I leave "shuger" and "vilets" misspelled on their valentines. I know all my continents and my oceans. I tape pages back into books. I can find the end of the new roll of Scotch tape. I call on children whose hands are not raised.
I know that colonel is a really hard word to read, and so is doubt and so is gauge. I know that kids will read started, when it says stared. I have spelled out because and beautiful and friend six million times.
I am a teacher.
I look both ways before crossing the street. I save balls stuck in basketball hoops. I have given 842 spelling tests and have written, "Have a good summer!" that many times, too.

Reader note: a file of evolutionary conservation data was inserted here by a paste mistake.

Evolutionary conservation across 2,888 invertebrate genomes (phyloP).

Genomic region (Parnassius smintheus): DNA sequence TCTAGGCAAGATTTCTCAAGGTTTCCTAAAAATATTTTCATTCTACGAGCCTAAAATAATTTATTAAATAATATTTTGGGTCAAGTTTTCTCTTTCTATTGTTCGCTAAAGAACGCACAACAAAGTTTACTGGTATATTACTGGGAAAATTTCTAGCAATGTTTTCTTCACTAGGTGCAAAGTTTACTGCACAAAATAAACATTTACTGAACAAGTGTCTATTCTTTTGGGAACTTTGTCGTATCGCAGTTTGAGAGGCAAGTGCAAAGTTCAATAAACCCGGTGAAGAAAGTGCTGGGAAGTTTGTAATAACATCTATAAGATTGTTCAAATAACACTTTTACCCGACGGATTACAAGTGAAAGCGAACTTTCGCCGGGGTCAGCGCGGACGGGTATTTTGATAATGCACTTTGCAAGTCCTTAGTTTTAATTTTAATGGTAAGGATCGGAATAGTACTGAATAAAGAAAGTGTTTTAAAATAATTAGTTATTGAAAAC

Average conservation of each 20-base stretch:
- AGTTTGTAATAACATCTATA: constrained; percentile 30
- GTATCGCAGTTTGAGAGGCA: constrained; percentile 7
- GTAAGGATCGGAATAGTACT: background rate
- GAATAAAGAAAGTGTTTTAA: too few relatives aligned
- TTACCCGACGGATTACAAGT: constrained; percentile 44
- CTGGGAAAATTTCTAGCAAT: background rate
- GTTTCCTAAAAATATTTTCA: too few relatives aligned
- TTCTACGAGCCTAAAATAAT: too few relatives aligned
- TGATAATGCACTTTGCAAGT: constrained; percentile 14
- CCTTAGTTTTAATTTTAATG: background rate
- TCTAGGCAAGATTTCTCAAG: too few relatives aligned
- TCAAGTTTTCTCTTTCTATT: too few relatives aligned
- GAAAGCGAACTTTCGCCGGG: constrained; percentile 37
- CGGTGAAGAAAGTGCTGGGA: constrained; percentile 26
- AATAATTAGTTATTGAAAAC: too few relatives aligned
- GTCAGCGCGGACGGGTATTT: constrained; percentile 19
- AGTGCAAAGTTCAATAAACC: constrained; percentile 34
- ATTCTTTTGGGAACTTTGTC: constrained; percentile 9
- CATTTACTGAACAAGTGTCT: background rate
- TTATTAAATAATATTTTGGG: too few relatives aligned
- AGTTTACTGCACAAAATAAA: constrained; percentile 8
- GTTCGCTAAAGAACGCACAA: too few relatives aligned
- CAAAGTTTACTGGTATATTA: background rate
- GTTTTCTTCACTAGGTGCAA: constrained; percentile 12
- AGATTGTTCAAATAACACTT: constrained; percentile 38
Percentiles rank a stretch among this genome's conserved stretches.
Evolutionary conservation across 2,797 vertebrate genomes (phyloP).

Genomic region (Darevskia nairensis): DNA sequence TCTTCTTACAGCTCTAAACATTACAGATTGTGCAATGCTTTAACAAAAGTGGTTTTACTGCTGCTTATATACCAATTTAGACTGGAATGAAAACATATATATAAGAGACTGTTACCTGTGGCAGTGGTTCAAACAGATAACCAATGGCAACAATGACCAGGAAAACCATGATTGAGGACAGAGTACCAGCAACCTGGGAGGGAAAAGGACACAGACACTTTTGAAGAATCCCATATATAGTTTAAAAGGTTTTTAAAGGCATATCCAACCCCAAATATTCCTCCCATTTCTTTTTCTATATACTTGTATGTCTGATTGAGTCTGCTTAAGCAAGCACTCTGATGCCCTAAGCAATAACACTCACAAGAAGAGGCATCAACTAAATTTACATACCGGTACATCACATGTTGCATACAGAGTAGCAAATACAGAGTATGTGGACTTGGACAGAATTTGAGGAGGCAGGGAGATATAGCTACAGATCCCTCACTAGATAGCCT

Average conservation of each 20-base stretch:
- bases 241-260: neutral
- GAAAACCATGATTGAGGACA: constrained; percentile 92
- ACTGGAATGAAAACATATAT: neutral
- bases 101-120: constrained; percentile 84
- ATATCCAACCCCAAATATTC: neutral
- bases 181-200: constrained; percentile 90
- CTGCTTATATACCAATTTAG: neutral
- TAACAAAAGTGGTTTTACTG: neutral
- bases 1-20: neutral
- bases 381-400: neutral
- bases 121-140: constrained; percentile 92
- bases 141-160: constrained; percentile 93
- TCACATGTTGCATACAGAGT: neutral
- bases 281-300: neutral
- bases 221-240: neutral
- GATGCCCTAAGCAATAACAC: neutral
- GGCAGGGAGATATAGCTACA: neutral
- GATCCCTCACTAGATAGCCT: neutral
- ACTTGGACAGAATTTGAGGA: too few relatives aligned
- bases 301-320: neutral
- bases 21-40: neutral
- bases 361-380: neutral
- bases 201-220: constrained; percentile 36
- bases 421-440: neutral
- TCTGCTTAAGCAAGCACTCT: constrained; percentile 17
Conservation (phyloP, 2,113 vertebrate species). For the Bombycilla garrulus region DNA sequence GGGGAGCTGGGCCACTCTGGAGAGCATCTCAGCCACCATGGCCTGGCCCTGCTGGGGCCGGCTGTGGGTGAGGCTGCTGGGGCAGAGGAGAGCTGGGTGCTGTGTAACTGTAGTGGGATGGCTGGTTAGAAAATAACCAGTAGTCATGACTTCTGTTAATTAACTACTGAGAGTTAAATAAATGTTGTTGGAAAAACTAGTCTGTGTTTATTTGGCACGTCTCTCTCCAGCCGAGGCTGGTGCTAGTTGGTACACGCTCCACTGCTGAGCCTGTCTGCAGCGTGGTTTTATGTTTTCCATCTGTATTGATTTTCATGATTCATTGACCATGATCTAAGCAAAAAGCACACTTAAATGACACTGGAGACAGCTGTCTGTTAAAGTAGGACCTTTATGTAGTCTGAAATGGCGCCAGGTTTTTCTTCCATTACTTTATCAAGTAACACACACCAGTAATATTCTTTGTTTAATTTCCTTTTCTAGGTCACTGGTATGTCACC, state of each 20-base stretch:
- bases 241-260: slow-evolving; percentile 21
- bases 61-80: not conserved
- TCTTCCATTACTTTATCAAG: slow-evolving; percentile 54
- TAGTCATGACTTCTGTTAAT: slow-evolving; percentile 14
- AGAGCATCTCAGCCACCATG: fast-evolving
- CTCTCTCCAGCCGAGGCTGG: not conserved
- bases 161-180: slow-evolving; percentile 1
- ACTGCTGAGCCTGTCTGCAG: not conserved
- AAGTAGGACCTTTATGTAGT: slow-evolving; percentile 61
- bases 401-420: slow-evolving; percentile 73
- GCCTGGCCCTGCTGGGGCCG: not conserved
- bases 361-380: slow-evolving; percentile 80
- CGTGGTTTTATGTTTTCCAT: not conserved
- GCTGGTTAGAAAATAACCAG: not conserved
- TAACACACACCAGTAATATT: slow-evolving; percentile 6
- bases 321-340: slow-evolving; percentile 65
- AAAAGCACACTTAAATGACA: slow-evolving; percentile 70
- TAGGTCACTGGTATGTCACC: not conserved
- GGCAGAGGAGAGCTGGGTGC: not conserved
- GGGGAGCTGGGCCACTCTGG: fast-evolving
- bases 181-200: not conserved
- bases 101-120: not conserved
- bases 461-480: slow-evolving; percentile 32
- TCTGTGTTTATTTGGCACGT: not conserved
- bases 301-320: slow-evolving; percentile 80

I collect milk boxes and coffee cans and egg cartons. I know all my times tables. I can type without looking. I know that two pretzels do not equal one Hershey's kiss.
I can make a telescope out of a toilet paper roll and a totem pole out of oatmeal boxes. I can make snowflakes out of coffee filters and a space shuttle out of a Pringles can, too.
I know my notes because "Every Good Boy Does Fine." I know my directions because I "Never Eat Slimy Worms." And I can only say my ABCs if I sing them.
I fix watchbands, repair eyeglasses, and search for lost milk money after freeze tag. I know when their fists will make a rock and when they will make scissors.
I know when a child does not understand. I know when a child is not telling the truth. I know when a child was up too late last night. I know when a child needs help finding a friend.
I am a teacher.

Monday, January 1, 2007